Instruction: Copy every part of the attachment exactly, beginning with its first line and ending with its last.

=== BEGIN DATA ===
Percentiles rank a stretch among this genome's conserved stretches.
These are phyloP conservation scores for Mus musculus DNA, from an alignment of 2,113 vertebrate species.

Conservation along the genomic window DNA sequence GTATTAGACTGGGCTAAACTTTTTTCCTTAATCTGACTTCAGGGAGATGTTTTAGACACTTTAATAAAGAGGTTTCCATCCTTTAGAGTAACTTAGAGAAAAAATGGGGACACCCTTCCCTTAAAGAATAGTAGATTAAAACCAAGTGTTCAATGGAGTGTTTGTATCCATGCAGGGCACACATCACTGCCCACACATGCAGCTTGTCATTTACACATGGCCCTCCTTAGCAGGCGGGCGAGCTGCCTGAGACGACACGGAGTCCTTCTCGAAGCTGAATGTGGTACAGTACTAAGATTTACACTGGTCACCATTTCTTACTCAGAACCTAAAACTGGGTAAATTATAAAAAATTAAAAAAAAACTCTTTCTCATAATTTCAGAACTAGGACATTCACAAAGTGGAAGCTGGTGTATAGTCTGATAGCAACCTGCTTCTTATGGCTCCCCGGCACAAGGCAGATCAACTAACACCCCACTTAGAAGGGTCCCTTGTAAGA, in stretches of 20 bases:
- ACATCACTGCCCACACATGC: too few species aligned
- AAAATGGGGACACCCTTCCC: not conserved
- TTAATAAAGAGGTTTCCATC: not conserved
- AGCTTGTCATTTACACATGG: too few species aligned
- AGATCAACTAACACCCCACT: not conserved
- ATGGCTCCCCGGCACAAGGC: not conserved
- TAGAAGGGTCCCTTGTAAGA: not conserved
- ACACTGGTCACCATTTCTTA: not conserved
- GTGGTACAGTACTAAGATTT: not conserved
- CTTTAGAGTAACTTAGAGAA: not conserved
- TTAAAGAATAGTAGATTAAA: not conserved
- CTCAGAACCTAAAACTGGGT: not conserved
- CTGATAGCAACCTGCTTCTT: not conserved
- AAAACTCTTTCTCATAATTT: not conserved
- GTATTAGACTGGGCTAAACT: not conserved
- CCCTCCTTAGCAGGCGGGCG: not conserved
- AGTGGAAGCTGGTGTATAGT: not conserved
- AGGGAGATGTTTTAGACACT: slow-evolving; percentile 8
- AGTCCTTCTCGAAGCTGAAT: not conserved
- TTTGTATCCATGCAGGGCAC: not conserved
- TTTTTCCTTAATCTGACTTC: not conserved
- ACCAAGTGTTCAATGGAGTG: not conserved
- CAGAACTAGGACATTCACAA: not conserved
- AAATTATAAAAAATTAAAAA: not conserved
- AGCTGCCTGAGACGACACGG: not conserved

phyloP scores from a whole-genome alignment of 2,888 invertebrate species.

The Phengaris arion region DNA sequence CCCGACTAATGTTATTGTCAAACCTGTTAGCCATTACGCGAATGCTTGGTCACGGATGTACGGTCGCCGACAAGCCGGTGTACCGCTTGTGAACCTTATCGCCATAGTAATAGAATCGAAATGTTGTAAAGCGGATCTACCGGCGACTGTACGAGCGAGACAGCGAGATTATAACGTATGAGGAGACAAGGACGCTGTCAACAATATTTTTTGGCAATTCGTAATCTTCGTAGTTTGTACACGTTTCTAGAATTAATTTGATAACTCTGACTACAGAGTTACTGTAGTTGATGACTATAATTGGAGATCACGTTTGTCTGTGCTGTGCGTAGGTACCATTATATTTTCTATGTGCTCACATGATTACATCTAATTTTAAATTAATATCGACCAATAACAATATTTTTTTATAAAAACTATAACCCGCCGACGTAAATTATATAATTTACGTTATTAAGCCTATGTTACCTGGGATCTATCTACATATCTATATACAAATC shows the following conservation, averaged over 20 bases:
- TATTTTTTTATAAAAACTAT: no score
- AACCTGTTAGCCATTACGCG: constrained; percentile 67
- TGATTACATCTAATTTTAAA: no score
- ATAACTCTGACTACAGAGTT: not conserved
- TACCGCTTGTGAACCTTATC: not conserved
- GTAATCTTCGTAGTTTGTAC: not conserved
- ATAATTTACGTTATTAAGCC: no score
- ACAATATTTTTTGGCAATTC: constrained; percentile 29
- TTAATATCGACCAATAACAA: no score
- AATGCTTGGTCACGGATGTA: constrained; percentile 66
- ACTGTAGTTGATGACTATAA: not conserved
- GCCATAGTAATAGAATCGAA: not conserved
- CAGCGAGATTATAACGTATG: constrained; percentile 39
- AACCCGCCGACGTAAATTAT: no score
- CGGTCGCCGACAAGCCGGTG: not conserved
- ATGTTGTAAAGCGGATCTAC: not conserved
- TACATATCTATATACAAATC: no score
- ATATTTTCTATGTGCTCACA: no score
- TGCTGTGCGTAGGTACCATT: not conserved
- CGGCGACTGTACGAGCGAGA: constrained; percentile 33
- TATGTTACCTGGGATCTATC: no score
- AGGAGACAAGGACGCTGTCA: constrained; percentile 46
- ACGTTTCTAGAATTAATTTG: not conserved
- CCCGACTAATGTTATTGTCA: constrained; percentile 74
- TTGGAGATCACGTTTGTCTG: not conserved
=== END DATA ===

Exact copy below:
Percentiles rank a stretch among this genome's conserved stretches.
These are phyloP conservation scores for Mus musculus DNA, from an alignment of 2,113 vertebrate species.

Conservation along the genomic window DNA sequence GTATTAGACTGGGCTAAACTTTTTTCCTTAATCTGACTTCAGGGAGATGTTTTAGACACTTTAATAAAGAGGTTTCCATCCTTTAGAGTAACTTAGAGAAAAAATGGGGACACCCTTCCCTTAAAGAATAGTAGATTAAAACCAAGTGTTCAATGGAGTGTTTGTATCCATGCAGGGCACACATCACTGCCCACACATGCAGCTTGTCATTTACACATGGCCCTCCTTAGCAGGCGGGCGAGCTGCCTGAGACGACACGGAGTCCTTCTCGAAGCTGAATGTGGTACAGTACTAAGATTTACACTGGTCACCATTTCTTACTCAGAACCTAAAACTGGGTAAATTATAAAAAATTAAAAAAAAACTCTTTCTCATAATTTCAGAACTAGGACATTCACAAAGTGGAAGCTGGTGTATAGTCTGATAGCAACCTGCTTCTTATGGCTCCCCGGCACAAGGCAGATCAACTAACACCCCACTTAGAAGGGTCCCTTGTAAGA, in stretches of 20 bases:
- ACATCACTGCCCACACATGC: too few species aligned
- AAAATGGGGACACCCTTCCC: not conserved
- TTAATAAAGAGGTTTCCATC: not conserved
- AGCTTGTCATTTACACATGG: too few species aligned
- AGATCAACTAACACCCCACT: not conserved
- ATGGCTCCCCGGCACAAGGC: not conserved
- TAGAAGGGTCCCTTGTAAGA: not conserved
- ACACTGGTCACCATTTCTTA: not conserved
- GTGGTACAGTACTAAGATTT: not conserved
- CTTTAGAGTAACTTAGAGAA: not conserved
- TTAAAGAATAGTAGATTAAA: not conserved
- CTCAGAACCTAAAACTGGGT: not conserved
- CTGATAGCAACCTGCTTCTT: not conserved
- AAAACTCTTTCTCATAATTT: not conserved
- GTATTAGACTGGGCTAAACT: not conserved
- CCCTCCTTAGCAGGCGGGCG: not conserved
- AGTGGAAGCTGGTGTATAGT: not conserved
- AGGGAGATGTTTTAGACACT: slow-evolving; percentile 8
- AGTCCTTCTCGAAGCTGAAT: not conserved
- TTTGTATCCATGCAGGGCAC: not conserved
- TTTTTCCTTAATCTGACTTC: not conserved
- ACCAAGTGTTCAATGGAGTG: not conserved
- CAGAACTAGGACATTCACAA: not conserved
- AAATTATAAAAAATTAAAAA: not conserved
- AGCTGCCTGAGACGACACGG: not conserved

phyloP scores from a whole-genome alignment of 2,888 invertebrate species.

The Phengaris arion region DNA sequence CCCGACTAATGTTATTGTCAAACCTGTTAGCCATTACGCGAATGCTTGGTCACGGATGTACGGTCGCCGACAAGCCGGTGTACCGCTTGTGAACCTTATCGCCATAGTAATAGAATCGAAATGTTGTAAAGCGGATCTACCGGCGACTGTACGAGCGAGACAGCGAGATTATAACGTATGAGGAGACAAGGACGCTGTCAACAATATTTTTTGGCAATTCGTAATCTTCGTAGTTTGTACACGTTTCTAGAATTAATTTGATAACTCTGACTACAGAGTTACTGTAGTTGATGACTATAATTGGAGATCACGTTTGTCTGTGCTGTGCGTAGGTACCATTATATTTTCTATGTGCTCACATGATTACATCTAATTTTAAATTAATATCGACCAATAACAATATTTTTTTATAAAAACTATAACCCGCCGACGTAAATTATATAATTTACGTTATTAAGCCTATGTTACCTGGGATCTATCTACATATCTATATACAAATC shows the following conservation, averaged over 20 bases:
- TATTTTTTTATAAAAACTAT: no score
- AACCTGTTAGCCATTACGCG: constrained; percentile 67
- TGATTACATCTAATTTTAAA: no score
- ATAACTCTGACTACAGAGTT: not conserved
- TACCGCTTGTGAACCTTATC: not conserved
- GTAATCTTCGTAGTTTGTAC: not conserved
- ATAATTTACGTTATTAAGCC: no score
- ACAATATTTTTTGGCAATTC: constrained; percentile 29
- TTAATATCGACCAATAACAA: no score
- AATGCTTGGTCACGGATGTA: constrained; percentile 66
- ACTGTAGTTGATGACTATAA: not conserved
- GCCATAGTAATAGAATCGAA: not conserved
- CAGCGAGATTATAACGTATG: constrained; percentile 39
- AACCCGCCGACGTAAATTAT: no score
- CGGTCGCCGACAAGCCGGTG: not conserved
- ATGTTGTAAAGCGGATCTAC: not conserved
- TACATATCTATATACAAATC: no score
- ATATTTTCTATGTGCTCACA: no score
- TGCTGTGCGTAGGTACCATT: not conserved
- CGGCGACTGTACGAGCGAGA: constrained; percentile 33
- TATGTTACCTGGGATCTATC: no score
- AGGAGACAAGGACGCTGTCA: constrained; percentile 46
- ACGTTTCTAGAATTAATTTG: not conserved
- CCCGACTAATGTTATTGTCA: constrained; percentile 74
- TTGGAGATCACGTTTGTCTG: not conserved